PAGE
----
The QMS also formally requires counsellors to track clients’ progression and is helping to drive improvements in clients’ successful progression towards improved mental health. All counsellors are required to use an intelligent software tool that tracks therapeutic approach and clients’ progression as measured by clinical outcomes. This data is now used to provide useful information regarding alignment between clients’ mental health problem and therapeutic approach. Importantly, it also helps identify where a client is progressing successfully but therapy continues, which may indicate a client’s unhealthy attachment to a therapist. Overall, the QMS is helping NCS understand the best approach in providing a client with an effective clinical journey towards good mental well-being, recovery, change and resilience.

There is also now a standard operating procedure for client referral. Before ISO 9001 accreditation, there was, on average, around 33 client referrals per month. This has now increased to around 76, which is an indication that having a standard operating procedure pays dividends, given the process is more user friendly and prevents referrals to inadvertently fall through the cracks.

In addition to the above benefits,
accreditation to ISO 9001 and BS 76000 will continue to support NCS by:

  • Assuring key stakeholders, including clients, staff, donors and the Charity Commission, are aware of the charity’s excellent governance.
  • Giving counsellors, clients, commissioners and private sector organisations confidence in NCS’ commitment to providing a quality service to clients.
  • Assuring clients that they have come to the right organisation.
  • Putting NCS in a strong position to respond to tenders by having an internationally recognised and auditable QMS.
  • Enabling NCS to manage its resources more effectively.
  • Having efficient and effective standard operating procedures which enable counsellors to focus on the most important thing, which is improving clients’ mental well-being.
  • Enabling NCS to continuously improve its service by regularly reviewing key processes that impact customer satisfaction.

The benefits achieved by NCS demonstrate the value that quality can have on the third sector. The charity believes quality professionals can play a key role in educating and supporting small charities about the value of quality management practices. For instance, quality professionals can offer to do pro-bono work, such as volunteering to work on a quality project, to help a charity improve its service quality through improved processes, or offer to be trustees in order to champion a charity along the quality journey.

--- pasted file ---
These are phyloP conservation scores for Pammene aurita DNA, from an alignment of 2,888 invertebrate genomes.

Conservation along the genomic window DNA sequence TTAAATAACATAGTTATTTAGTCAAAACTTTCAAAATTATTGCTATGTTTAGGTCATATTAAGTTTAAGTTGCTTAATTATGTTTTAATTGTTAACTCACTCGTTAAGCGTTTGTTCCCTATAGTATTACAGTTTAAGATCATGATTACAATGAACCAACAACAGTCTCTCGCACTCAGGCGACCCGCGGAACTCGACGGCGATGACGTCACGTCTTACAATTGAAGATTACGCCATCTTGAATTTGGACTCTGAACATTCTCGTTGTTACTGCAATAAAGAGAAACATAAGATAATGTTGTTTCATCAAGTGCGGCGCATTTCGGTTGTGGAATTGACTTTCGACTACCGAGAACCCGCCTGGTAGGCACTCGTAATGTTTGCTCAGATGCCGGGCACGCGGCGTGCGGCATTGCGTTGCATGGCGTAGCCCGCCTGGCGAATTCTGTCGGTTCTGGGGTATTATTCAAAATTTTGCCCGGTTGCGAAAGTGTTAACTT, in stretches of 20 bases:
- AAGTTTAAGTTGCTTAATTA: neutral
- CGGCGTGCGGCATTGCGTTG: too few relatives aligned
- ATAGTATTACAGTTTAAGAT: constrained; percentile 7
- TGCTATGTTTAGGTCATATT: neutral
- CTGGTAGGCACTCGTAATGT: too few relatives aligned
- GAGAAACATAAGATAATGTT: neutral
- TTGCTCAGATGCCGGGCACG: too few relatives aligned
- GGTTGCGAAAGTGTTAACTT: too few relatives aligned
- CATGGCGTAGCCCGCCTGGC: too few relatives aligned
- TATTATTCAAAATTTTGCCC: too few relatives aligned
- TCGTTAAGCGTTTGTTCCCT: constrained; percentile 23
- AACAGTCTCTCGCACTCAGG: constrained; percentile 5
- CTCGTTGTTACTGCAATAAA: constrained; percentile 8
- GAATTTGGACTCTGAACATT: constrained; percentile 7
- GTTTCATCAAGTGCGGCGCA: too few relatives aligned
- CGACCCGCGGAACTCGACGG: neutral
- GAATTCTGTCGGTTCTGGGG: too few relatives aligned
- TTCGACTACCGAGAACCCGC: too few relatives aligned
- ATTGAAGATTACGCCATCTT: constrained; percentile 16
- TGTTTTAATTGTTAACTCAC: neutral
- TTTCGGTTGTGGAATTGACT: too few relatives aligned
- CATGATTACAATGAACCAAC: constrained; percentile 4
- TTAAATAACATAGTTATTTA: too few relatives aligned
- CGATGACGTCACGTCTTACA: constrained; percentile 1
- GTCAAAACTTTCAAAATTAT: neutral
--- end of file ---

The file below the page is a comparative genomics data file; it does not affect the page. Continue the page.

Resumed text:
NCS CEO’s top tips for realising quality aspirations

  • Make a formal commitment to quality in your strategic plans so that quality becomes your way of ‘doing things’.
  • Senior managers need to articulate their vision to staff, and other stakeholders about how the quality system will benefit the organisation as a whole and also organisation governance.
  • Staff have intimate process knowledge. Get them to draw out current key processes and ask them to agree measures/improvements.
  • Find as much information as possible on various quality approaches and quality standards. Establish which ones are the right ones for your organisation and why.
  • Don’t be shy to ask other organisations about their experience and gain knowledge from their approach.

Dr Louise Boulter is a Trustee of Nottingham Counselling Service, and a Senior Lecturer and Programme Leader in the Business School at Middlesex University London. She is the academic adviser to the CQI Advisory Council and has application knowledge of quality approaches, having gone through ISO lead auditor and European Foundation for Quality Management (EFQM) training.

Leslie McDonald is Executive Director at Nottingham Counselling Service. He has over 30 years’ experience in senior management roles including SME development and is a member of the Nottingham City, Health and Wellbeing, representing the voice of the third sector.

This article is published with permission from the CQI, and first appeared in the CQI’s membership magazine Quality World, December 2018.